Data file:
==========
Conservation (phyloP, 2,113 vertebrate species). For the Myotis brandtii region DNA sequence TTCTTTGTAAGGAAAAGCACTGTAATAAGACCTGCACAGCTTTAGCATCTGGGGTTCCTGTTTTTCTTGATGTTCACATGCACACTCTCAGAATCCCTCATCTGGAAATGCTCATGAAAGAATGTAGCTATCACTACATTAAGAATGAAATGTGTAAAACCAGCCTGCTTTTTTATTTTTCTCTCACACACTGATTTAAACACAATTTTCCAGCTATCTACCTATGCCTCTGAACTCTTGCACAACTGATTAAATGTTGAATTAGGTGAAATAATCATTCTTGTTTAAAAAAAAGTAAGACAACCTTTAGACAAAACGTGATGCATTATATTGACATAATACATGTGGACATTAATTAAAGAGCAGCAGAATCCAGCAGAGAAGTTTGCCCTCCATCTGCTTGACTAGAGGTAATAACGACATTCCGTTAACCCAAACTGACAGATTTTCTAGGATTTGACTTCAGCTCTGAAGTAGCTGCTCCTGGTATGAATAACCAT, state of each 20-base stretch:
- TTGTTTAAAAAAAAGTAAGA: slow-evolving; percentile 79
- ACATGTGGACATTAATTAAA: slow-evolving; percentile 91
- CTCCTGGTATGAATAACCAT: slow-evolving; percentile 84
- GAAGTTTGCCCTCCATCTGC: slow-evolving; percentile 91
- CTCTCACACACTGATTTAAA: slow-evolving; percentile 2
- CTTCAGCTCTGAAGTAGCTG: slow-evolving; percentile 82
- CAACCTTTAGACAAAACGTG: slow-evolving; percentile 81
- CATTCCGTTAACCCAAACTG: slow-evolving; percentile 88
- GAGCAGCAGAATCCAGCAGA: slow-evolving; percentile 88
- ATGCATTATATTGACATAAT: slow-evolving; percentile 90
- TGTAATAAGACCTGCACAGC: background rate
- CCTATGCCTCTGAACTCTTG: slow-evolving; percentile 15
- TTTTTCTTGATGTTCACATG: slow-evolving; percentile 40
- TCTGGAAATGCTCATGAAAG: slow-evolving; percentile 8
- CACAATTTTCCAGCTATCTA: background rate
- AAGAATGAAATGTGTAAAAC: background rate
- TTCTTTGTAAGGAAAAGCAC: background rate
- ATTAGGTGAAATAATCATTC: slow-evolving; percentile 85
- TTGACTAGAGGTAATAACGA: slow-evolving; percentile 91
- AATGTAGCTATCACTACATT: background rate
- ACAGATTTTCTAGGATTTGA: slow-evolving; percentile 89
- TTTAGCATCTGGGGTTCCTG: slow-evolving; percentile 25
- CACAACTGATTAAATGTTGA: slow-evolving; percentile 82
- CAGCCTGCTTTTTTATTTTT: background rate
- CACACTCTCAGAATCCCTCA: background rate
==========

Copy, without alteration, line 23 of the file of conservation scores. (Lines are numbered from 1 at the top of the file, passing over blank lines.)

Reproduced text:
- TTTAGCATCTGGGGTTCCTG: slow-evolving; percentile 25